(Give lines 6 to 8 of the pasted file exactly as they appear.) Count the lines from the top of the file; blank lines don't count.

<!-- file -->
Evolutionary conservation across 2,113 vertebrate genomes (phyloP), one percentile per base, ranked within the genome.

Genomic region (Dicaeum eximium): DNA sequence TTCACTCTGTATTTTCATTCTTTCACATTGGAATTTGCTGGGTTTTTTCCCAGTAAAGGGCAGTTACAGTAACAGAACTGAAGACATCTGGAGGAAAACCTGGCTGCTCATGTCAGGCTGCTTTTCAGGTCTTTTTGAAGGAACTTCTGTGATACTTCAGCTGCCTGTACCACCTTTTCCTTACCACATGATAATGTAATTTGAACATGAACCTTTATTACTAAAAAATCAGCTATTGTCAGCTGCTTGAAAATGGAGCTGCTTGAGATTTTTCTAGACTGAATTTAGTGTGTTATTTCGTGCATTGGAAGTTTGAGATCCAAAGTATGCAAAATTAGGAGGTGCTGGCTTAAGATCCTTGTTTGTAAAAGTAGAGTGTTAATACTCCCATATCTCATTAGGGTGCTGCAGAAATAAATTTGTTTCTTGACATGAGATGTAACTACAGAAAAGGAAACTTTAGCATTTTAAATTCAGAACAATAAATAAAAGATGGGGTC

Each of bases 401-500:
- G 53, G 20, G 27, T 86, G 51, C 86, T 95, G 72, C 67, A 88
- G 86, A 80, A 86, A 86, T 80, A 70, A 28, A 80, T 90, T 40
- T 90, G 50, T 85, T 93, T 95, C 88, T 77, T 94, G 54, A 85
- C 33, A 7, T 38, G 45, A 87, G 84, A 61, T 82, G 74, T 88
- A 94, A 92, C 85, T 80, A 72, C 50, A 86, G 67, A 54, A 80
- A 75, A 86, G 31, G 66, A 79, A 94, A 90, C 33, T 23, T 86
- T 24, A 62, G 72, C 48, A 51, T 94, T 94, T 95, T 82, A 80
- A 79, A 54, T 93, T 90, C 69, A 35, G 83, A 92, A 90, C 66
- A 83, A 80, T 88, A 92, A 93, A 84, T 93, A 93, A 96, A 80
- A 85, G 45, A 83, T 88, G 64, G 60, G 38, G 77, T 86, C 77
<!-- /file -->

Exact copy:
- T 90, G 50, T 85, T 93, T 95, C 88, T 77, T 94, G 54, A 85
- C 33, A 7, T 38, G 45, A 87, G 84, A 61, T 82, G 74, T 88
- A 94, A 92, C 85, T 80, A 72, C 50, A 86, G 67, A 54, A 80